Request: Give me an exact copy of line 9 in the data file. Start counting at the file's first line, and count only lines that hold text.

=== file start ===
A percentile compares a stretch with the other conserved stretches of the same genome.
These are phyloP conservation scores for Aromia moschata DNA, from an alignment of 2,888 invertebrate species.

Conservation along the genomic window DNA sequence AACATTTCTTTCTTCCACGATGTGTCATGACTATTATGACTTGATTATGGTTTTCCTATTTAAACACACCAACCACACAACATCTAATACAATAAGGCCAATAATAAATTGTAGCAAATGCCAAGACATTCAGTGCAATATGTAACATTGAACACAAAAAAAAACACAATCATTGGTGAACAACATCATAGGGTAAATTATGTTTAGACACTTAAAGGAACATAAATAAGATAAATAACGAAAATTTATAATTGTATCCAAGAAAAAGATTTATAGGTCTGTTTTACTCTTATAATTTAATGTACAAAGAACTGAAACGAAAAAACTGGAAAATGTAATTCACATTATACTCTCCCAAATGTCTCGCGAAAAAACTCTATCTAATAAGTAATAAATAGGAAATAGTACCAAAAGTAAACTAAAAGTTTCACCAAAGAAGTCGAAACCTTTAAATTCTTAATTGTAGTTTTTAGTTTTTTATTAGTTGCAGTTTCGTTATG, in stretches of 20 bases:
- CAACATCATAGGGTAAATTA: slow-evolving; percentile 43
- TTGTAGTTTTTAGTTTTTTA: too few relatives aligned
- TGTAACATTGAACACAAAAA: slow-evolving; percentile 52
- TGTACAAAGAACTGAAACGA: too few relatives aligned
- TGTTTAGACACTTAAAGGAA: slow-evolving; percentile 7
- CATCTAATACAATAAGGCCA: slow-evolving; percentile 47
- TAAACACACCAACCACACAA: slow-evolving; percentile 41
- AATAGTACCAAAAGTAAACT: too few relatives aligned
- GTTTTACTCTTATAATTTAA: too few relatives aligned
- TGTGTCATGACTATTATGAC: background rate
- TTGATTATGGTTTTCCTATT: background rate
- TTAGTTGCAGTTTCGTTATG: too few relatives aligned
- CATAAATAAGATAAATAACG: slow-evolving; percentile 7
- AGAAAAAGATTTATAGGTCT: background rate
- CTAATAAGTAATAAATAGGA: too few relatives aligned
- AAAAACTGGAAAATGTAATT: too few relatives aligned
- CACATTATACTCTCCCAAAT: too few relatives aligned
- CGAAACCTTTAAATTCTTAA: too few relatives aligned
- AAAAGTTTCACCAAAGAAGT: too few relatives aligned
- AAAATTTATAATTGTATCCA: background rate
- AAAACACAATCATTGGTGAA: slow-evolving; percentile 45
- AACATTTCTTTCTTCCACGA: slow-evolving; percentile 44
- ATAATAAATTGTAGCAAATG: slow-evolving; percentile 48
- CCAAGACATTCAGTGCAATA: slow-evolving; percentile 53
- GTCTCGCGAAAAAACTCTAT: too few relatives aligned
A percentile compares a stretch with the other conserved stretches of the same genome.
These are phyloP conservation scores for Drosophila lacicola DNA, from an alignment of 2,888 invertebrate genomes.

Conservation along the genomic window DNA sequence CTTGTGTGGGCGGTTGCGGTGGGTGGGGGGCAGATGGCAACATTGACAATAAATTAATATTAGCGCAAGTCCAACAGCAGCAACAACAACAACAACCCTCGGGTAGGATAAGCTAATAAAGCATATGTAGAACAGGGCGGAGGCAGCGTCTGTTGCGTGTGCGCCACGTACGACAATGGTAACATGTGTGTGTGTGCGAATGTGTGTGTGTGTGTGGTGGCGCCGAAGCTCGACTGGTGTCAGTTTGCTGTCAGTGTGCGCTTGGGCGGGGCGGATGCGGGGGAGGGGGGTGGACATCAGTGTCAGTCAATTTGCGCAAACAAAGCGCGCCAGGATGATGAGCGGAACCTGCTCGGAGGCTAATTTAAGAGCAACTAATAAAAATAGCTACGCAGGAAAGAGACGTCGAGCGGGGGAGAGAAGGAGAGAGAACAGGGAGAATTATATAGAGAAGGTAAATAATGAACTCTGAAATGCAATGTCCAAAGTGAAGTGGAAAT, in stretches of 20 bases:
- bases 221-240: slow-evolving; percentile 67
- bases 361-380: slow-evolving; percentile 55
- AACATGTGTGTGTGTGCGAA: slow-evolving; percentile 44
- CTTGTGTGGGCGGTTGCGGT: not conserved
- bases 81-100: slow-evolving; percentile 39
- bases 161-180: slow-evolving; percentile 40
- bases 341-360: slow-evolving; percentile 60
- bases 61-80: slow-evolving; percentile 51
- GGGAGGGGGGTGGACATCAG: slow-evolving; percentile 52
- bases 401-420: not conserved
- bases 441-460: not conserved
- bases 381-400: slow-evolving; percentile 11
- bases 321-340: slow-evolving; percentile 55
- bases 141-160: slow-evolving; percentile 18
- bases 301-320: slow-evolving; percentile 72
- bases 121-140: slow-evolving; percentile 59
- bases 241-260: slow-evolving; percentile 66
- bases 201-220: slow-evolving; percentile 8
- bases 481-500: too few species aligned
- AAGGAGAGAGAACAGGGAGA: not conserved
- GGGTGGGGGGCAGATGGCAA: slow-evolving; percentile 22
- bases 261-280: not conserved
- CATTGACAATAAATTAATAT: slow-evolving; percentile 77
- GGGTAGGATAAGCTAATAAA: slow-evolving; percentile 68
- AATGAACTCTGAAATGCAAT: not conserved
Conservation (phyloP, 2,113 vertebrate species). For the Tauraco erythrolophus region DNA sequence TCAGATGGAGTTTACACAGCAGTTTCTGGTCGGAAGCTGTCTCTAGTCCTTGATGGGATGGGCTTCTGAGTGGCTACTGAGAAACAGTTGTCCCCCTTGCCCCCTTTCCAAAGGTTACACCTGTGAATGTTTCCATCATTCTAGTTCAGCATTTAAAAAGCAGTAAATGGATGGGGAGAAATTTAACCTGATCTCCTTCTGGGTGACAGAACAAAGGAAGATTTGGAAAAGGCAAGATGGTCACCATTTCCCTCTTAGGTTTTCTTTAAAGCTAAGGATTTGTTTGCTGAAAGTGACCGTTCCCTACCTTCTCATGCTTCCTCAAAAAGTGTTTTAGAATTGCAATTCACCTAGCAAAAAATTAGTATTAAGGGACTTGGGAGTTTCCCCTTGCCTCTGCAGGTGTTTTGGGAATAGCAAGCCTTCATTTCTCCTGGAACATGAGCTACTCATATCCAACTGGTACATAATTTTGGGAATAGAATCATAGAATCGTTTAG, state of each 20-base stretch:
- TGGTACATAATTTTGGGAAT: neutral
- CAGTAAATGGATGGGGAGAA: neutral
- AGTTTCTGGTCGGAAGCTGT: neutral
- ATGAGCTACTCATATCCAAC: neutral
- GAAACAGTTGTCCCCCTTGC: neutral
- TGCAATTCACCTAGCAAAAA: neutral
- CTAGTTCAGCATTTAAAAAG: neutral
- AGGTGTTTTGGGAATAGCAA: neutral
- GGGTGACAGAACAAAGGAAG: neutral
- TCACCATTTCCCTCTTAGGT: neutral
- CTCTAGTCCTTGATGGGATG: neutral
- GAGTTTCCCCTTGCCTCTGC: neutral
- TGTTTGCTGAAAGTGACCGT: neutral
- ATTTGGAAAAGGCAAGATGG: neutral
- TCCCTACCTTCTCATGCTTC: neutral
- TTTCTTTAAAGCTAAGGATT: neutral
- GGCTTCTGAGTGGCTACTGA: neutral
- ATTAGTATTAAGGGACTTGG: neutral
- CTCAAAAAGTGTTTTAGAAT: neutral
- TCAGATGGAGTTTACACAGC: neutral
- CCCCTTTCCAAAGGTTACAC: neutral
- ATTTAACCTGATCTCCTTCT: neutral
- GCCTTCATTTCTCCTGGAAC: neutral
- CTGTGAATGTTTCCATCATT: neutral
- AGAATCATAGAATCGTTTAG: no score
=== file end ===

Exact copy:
- CATCTAATACAATAAGGCCA: slow-evolving; percentile 47